tv Bloombergs Studio 1.0 Bloomberg December 30, 2016 5:30pm-6:01pm EST
against president obama's expulsion of 35 russian diplomat. he tweeted, great move, i always knew he was very smart. putin declined to expel exploit ofespite the his foreign ministers. and specializing in russia relations and gave his take. >> gliding donald trump is trying to do is negotiate new understandings with putin, who wrote the art of the deal -- he after all wrote, the art of the deal. and will the sanctions -- with the sages, what are we getting back? >> the senator of maryland the top democrat on the foreign relations committee says he expects congress to take action beyond white house sanctions. he spoke on bloomberg today. >> obama waited for the report from his advisors and the report was just obtained. i think he calculated as to what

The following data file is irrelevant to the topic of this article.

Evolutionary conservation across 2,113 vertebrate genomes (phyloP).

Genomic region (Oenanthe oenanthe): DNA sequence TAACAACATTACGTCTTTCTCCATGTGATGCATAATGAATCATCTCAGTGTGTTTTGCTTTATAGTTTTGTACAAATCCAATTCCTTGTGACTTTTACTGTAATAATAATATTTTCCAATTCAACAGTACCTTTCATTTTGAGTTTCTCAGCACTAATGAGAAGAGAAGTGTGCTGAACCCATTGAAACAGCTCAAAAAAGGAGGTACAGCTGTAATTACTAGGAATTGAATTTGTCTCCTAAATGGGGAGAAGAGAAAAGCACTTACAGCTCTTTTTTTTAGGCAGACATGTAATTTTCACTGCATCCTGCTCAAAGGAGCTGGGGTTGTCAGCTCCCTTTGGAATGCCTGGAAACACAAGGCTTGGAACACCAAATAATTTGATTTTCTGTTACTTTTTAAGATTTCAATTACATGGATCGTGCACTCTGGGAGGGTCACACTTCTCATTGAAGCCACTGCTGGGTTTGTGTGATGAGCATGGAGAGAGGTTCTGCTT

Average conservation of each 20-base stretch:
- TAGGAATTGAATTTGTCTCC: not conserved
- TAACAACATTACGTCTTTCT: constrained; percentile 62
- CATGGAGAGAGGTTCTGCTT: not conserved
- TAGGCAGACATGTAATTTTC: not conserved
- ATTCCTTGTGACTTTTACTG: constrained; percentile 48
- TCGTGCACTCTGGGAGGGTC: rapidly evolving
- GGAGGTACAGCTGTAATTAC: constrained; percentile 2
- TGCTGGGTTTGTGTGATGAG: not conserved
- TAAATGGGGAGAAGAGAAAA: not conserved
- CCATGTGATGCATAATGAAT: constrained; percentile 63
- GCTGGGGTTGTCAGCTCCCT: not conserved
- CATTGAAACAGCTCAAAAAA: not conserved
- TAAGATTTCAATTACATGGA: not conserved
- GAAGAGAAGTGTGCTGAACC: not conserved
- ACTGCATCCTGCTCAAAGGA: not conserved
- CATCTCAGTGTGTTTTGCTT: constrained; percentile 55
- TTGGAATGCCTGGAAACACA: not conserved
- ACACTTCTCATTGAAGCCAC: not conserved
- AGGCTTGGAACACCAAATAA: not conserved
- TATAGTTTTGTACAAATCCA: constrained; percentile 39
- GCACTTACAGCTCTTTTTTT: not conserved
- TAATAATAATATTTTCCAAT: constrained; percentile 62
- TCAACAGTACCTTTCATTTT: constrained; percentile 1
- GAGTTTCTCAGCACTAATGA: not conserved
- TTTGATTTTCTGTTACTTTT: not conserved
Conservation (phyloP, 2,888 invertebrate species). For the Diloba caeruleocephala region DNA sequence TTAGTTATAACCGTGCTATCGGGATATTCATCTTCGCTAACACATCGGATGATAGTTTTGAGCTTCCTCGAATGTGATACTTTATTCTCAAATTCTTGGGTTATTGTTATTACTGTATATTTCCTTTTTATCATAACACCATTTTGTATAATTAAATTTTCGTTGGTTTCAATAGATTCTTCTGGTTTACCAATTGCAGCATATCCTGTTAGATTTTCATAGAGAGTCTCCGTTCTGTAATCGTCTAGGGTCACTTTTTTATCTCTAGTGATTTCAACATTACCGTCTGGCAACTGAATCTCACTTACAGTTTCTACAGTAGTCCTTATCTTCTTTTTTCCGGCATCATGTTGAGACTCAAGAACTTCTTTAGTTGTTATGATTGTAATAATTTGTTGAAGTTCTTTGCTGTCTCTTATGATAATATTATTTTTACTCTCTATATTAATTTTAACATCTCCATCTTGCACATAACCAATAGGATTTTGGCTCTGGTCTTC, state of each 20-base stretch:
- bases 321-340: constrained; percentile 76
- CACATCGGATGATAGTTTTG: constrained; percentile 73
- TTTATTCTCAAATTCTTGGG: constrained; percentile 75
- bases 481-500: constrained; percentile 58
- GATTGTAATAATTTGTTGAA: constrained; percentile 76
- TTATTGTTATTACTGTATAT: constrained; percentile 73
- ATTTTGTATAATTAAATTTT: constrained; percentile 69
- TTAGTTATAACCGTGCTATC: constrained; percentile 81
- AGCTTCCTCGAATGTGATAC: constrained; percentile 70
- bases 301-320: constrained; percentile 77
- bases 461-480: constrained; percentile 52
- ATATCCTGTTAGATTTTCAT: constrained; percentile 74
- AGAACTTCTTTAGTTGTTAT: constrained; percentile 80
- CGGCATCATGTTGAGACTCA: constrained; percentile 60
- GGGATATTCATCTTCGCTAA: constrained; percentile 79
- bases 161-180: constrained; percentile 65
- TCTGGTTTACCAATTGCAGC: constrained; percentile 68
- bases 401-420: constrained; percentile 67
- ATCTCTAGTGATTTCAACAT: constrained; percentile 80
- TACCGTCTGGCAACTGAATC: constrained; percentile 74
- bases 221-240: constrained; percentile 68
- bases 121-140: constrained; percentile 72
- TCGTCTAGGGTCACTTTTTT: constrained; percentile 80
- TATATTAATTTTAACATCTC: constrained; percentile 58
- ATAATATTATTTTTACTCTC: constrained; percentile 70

was the appropriate response mode part of that has not been made totally public and he has indicated it may not be the end of the action taken against russia and i can assure you that congress will want to weigh in as an independent branch on the issue. taylor: and questions remain as to whether donald trump's secretary of state pick can separate his role from his previous job as the ceo of exxon mobil. and the ukrainian president met with a delegation of u.s. senators headed by john mccain and lindsey graham, gathering today to discuss the situation between ukraine and russia. he then gave the senators the order of freedom award for their contributions to the ukraine-u.s. relations. senator mccain has scheduled a hearing on capitol hill to discuss cyber threats and russian hacking allegations. and at least 10 workers are dead and dozens could be trapped after a mine collapsed in india. rescue crews are at the site and